In the small town of Little Lip, Texas, several townsmen gather to listen to a radio broadcast of western singer Bucky Williams, his partner, Ginger Lee, and his band, the Buckaroos. At the end of the show, Bucky tells his listeners that next week, the band will be broadcasting from Mammoth Studios in Hollywood, where they will be appearing in a motion picture called Twilight on the Prairie . Later, onboard a plane bound for Hollywood, the band's manager, Jackson, coaches them on their western accent, which they have lost somewhat by living in New York City. Just then, a flight attendant explains that military officers, who have been in Little Lip examining a rich mine there, have commandeered the plane for a flight back to Washington, D.C. After the plane makes an emergency landing in Little Lip, the band searches for a hotel room, but all the rooms have been taken by prospectors drawn to town by news of the mine. When the band members overhear ranch hands from the Bar "B" ranch telling the owner, Cactus Barton, that they are quitting to work in the mine, they decide to offer themselves as replacements, in the hopes of gaining housing for the night. Planning to quit the next morning after breakfast, the band checks their instruments at the telegraph office in town, then heads out to the ranch. A short time later, a townsman named Jed wanders into the telegraph office, notices the band's name on the side of the bass drum, and tells the telegraph operator, Hank, that the band is in town. Hank immediately sends a note to a local news service, which broadcasts that the Buckaroos are working for the war effort by helping to bring in the harvest. Meanwhile, at the ranch, Cactus and his daughter Sally serve dinner to the band, after which Jed and Hank arrive with their instruments and reveal the group's identity. After the band agrees to sing a song, Bucky, who is rapidly falling in love with Sally, tries to convince her that their work at the ranch is not merely a publicity stunt. The next day, Bucky receives a call from the film's producer, Mr. Gainsworth, who also mistakes their stay at the ranch for a publicity stunt and proclaims it an act of genius. Gainsworth orders them to remain at the ranch until further notice, and over the next few days, the gang exasperates Cactus with their ineptitude around the farm. Finally, a plane arrives in Little Lip to transport the band to Hollywood, further convincing Sally that their stay was only a marketing ploy. The band begins work on the picture, but a lovestruck Bucky complains to Gainsworth about the stage settings and persuades him to move the production to the ranch for location shooting. The band's return to Little Lip pleases Cactus and Sally, who are paid for the use of their ranch and receive more help to complete the harvest. That evening, after Sally prepares a barbecue for the cast and crew, she and Bucky talk in the moonlight. When Cactus sees them, he becomes impatient for their romance to bloom and orders Bucky to kiss Sally, which Bucky gladly does. +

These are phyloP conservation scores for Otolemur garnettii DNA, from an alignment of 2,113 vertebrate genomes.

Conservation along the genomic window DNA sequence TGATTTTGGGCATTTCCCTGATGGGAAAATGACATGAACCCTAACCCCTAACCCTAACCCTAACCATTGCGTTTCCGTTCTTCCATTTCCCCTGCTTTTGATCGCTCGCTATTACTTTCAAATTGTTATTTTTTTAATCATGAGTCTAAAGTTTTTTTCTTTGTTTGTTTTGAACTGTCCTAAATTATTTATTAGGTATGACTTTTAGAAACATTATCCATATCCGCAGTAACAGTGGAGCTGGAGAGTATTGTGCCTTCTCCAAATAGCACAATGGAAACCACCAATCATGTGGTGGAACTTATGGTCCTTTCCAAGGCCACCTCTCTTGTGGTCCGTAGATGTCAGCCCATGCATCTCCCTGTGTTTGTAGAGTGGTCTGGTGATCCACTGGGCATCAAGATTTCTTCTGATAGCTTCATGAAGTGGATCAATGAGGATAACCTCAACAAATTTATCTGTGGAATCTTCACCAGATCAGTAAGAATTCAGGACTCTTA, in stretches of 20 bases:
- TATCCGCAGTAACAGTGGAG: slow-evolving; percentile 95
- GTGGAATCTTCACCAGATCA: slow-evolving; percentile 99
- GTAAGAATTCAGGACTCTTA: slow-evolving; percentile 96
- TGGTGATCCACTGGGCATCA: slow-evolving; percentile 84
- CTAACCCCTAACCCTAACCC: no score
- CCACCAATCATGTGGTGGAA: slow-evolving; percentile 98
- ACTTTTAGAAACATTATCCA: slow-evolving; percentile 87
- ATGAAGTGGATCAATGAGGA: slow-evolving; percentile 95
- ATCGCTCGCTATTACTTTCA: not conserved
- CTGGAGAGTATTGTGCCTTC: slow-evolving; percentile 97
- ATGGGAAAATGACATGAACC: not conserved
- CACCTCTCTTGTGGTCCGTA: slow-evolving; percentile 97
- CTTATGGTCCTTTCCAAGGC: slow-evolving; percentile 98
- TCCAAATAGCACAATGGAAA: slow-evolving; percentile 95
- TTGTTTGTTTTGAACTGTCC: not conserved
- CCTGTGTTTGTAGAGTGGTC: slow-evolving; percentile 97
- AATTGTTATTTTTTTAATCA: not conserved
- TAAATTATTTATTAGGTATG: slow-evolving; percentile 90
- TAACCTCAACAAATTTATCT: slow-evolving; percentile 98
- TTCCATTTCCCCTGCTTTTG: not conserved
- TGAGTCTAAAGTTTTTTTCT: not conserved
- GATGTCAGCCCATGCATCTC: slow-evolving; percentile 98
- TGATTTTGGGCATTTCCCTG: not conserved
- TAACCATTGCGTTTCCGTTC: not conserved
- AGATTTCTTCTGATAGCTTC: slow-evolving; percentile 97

Legend
Viewed by AFI
Partially Viewed
Offscreen Credit
Name Occurs Before Title
AFI Life Achievement Award

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The American Film Institute is grateful to Sir Paul Getty KBE and the Sir Paul Getty KBE Estate for their dedication to the art of the moving image and their support for the AFI Catalog of Feature Films and without whose support AFI would not have been able to achieve this historical landmark in this epic scholarly endeavor.